Realities of Living on a Boat
Updated: Nov 16, 2021
The key to living on a boat is teamwork! We each wear several hats on the boat and work together in keeping each other safe and the boat in ship shape. Given the size of the boat, we must each pitch in in order to make things happen.
Below are some normal daily activities that are done a bit differently on a boat:
Megan and Christine cooking and cleaning in calm seas.
Cooking in a Galley
Cooking while sailing commands excellent balance and a strong grip to brace yourself so you don’t ricochet between the stove and countertops.
The sun is so bright, Christine wears sunglasses while cooking, while Megan tries to maximize her tan.
Our stove has a metal frame around the cooktop where you can strategically place metal slats to prevent hot pots and pans from spilling over or sliding onto the floor inadvertently.
Drawer space is so minimal that we can barely fit our 2 sets of silverware in one drawer. It’s a challenge that not even the Container Store has been able to resolve.
Cabinet space is also at a premium (it’s about 1/10th of the cabinet space we have at home), so having a set of collapsable preparation bowls, salad spinner and strainer has been a huge space saver.
No dishwasher - one of my worst nightmares! But, I think the trade-off with having an air conditioner has been well worth it, as we have had many sweltering days and nights.
So we don’t starve, there are 3 small refrigerators on-board. Two are mainly for drinks (in the cockpit and galley) and a third one is located outside the master cabin for those midnight raids.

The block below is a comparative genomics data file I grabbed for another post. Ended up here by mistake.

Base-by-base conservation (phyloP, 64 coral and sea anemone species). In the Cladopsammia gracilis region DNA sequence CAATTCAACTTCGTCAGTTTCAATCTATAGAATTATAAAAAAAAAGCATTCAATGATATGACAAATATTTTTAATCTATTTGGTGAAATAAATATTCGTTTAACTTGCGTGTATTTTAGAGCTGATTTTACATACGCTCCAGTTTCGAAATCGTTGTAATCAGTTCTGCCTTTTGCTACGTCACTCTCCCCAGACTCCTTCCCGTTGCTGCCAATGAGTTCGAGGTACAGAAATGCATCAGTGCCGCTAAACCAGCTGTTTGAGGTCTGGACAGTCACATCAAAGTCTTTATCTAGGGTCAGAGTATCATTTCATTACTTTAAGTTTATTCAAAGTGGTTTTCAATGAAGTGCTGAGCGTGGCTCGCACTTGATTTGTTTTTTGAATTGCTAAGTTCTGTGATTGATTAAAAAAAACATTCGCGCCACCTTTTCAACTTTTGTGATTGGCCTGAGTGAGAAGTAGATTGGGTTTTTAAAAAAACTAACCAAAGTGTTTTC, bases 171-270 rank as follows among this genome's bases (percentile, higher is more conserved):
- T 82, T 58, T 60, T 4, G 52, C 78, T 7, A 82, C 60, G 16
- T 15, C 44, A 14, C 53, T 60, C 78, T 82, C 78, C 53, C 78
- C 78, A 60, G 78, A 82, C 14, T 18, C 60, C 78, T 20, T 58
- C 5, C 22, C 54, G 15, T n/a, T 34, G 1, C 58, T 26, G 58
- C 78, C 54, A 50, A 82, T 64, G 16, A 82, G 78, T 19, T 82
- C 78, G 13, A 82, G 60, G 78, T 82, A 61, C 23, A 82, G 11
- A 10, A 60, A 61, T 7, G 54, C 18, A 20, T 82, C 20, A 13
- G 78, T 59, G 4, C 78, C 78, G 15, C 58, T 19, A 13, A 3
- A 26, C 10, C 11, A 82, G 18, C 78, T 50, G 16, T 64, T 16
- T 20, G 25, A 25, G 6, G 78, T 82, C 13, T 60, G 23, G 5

Master cabin with the typical odd-shaped bed.
Sleeping in Cabins (Bedrooms)
While anchored, the gentle rocking of our boat and the cool sea breeze blowing through our hatches insures a very peaceful and calm night of sleep. Occasionally, we are rudely awakened by an anchor alarm if our boat moves beyond set limits. So far we have never dragged anchor, but have rotated with the wind along with all of our boat neighbors.
Staying at a marina also insures a good night of sleep, as we don't need to listen for our anchor alarm, however, there is no rocking to sleep.
It's a challenge to sleep while sailing through the night in rougher seas, unless you are deaf. The sound of the waves hitting our hulls (where the cabins are) sounds like a car ramming full speed into a punch bag several times a minute. Occasionally, it actually feels like your mattress is being punched from under you, just as you finally fall asleep. While it may seem like a no-brainer to wear ear plugs, you could perhaps miss a sound that is even more disconcerting, but critical to address. Amazingly, Dale and Megan seem to be able to sleep through the crashing sounds and remain alert to any alarms that go off.
We have to remember to close all of our hatches in the ceiling while sailing through the night so we aren't doused by sea water.
All beds are a Queen/Double hybrid with an odd shape. The head of the bed is wider than a Queen bed and tapers to more of a Double bed width at the foot of the bed. Finding the right fitted sheets was impossible without having custom sheets made, which we didn’t go for at $500 a piece. So, there is a lot of “sheet” tucked at the foot of each bed.
Megan's head totally decked out.
Showering and Toileting in the Head (Bathroom )
Fortunately, all ensuite cabins are equipped with flushable toilets, so no need to pump out your waste.